A View from the Touchline – Premier League: 14.9.19.

Currie Chieftains 34 pts(t 5, c 3, p g 1) v Selkirk 17 pts(t 3, c 1)

Just prior to the start of this Premier League match, the passing of Gordon Stewart was respectfully marked by appreciative applause from both players and spectators. For nearly fifty years, Gordon Stewart had helped to establish Currie RFC as a leading force in Scottish rugby. As a past player, coach and Club President, Gordon was instrumental in strengthening every aspect of the Club’s activities. His dedication and commitment was immense, and his presence at Malleny Park will be greatly missed and much lamented.

In their two previous matches, the Chieftains had quickly taken control and thereby accumulated a healthy lead by halftime, but in both of these fixtures they did not maintain their early momentum, and the second half lapses were a little disappointing, but thankfully not disastrous. This week it was not quite a reverse performance, but against a young confident Selkirk team, Currie did take a little time to get into gear, and for periods they were severely tested by their lively opponents who opened the scoring.

It was obvious that the very strong wind would exert some influence on the game, and in the first few minutes Currie used this to advantage as they battered the opposition line. Selkirk defended well, knocking over the ball carriers and slowing play. The pedantic referee penalised Selkirk’s enthusiastic use of the dark arts at the breakdown, and Robert Cook was dispatched to the sinbin for 10 minutes. This had little effect on the visitors’ performance; they disrupted the Currie lineout, and in double quick time they made the most of a succession of penalties that the home team had casually gifted. Some courageous tackling from the Currie backs kept the fourteen attackers at bay, but after 8 minutes the barricade was breached by a perfect little chip from centre Ross Nixon, which bounced into the arms of speedy James Bett for a well-deserved try that Aaron McColm converted.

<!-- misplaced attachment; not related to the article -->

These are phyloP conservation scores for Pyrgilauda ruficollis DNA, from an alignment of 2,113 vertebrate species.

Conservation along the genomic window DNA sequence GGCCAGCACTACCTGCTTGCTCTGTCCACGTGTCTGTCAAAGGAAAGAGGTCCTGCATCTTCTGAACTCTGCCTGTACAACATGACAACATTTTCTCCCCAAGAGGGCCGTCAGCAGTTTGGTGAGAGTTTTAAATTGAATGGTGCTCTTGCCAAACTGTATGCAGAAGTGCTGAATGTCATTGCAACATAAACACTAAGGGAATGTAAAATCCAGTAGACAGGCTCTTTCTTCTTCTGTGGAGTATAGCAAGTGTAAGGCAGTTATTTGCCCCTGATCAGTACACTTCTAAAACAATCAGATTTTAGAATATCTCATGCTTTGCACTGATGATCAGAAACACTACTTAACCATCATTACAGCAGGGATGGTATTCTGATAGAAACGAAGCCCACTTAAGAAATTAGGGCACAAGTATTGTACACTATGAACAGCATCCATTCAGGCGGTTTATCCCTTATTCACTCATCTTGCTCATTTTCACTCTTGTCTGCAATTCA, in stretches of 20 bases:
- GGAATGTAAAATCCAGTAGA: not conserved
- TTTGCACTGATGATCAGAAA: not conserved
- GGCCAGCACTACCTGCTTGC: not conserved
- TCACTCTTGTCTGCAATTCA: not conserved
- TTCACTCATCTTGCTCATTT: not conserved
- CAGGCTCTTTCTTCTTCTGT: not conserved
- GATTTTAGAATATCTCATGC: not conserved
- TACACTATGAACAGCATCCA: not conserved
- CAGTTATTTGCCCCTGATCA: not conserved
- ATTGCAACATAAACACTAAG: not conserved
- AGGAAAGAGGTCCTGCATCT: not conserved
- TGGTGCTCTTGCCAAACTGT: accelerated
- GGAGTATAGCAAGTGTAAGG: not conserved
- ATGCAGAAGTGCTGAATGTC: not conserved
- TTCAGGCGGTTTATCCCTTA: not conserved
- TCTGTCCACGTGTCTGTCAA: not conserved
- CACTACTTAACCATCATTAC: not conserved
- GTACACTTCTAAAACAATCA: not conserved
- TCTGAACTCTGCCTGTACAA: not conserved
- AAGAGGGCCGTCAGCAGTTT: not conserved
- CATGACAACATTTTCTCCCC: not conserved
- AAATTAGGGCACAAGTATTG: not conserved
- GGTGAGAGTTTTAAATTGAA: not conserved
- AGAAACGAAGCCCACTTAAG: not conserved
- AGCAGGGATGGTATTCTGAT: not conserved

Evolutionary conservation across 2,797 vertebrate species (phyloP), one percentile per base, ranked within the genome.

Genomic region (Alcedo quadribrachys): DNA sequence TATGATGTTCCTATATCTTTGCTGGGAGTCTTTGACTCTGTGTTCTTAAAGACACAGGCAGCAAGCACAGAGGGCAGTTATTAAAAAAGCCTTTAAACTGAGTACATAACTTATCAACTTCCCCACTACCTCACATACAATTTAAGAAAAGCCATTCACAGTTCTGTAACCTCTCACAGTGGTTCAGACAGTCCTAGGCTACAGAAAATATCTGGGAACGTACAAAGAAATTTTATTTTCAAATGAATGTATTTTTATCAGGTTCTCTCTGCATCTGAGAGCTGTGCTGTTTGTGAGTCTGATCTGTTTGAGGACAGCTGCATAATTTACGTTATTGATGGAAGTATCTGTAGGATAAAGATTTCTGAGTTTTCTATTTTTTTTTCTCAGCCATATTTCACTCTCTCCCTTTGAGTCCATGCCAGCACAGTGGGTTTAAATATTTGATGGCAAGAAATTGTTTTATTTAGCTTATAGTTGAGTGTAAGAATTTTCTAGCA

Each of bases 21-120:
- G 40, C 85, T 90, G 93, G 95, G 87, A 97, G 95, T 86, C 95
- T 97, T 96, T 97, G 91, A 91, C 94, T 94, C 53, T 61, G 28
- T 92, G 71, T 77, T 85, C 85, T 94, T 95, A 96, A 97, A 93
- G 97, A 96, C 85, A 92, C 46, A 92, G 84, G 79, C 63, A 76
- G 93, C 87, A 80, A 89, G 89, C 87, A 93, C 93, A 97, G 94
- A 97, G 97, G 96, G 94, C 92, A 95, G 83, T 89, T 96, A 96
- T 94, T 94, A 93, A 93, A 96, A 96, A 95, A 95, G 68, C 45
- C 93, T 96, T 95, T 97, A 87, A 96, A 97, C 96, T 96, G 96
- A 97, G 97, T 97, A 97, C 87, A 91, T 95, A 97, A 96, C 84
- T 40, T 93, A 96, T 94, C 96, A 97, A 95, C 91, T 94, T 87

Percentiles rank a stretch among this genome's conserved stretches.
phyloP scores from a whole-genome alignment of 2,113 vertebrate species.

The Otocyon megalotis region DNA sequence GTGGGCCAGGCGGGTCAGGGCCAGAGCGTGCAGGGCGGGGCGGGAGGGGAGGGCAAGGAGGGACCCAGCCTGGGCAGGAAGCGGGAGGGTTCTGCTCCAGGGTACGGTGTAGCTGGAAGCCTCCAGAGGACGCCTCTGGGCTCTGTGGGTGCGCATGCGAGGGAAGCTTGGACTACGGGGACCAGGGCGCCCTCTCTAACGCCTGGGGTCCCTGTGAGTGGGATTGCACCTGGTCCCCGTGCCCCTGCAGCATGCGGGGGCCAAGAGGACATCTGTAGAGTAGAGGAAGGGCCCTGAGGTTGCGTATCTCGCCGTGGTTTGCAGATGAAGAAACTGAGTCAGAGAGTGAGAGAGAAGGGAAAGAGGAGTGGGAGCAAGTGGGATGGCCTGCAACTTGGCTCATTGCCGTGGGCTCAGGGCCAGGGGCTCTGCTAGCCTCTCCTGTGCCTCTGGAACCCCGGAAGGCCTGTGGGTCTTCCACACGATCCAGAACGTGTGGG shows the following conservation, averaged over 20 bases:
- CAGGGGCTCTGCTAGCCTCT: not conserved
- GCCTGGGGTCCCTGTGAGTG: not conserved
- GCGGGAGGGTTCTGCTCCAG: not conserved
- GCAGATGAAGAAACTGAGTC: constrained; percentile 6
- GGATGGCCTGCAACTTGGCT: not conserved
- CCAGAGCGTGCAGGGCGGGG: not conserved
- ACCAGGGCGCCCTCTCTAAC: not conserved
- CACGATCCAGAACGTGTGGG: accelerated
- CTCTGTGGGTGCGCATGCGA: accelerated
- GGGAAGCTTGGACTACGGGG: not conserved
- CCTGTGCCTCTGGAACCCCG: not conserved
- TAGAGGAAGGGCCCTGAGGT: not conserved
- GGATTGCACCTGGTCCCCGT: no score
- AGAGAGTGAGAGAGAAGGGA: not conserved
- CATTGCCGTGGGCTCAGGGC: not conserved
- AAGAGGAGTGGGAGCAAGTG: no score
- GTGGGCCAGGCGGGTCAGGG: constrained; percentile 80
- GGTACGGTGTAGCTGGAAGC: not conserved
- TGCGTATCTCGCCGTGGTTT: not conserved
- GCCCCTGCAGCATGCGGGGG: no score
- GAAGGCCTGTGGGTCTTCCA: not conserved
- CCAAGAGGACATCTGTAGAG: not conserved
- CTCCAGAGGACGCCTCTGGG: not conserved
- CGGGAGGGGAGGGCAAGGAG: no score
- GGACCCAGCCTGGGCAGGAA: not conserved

Again, Currie charged for the Selkirk line, but their progress was uncharacteristically hampered by an alarming number of penalties; at one point the referee warned the offenders of their conduct. To add further misery, Currie proceeded to drop the ball on two occasions on or over the Selkirk goal line! It was all rather frustrating, but thankfully the Chieftains have a number of wise calm heads in their ranks. Following a good build-up that looked promising, Gregor Hunter made a deceptive break deep in the opposition 22; his pass gave Gregor Christie a clear run for the line.

Gregor Hunter converted the try, and his experience was further demonstrated when he used the wind to carry the ball 60 metres and set up another Currie assault. This time it was Fergus Scott who was on the end of some excellent handling for the touchdown. Gregor Hunter converted the try and added an easy penalty goal just before the halftime break; in a ten-minute spell the Malleny team had taken firm control.

Halftime score – Currie Chieftains 17 pts, Selkirk 7 pts.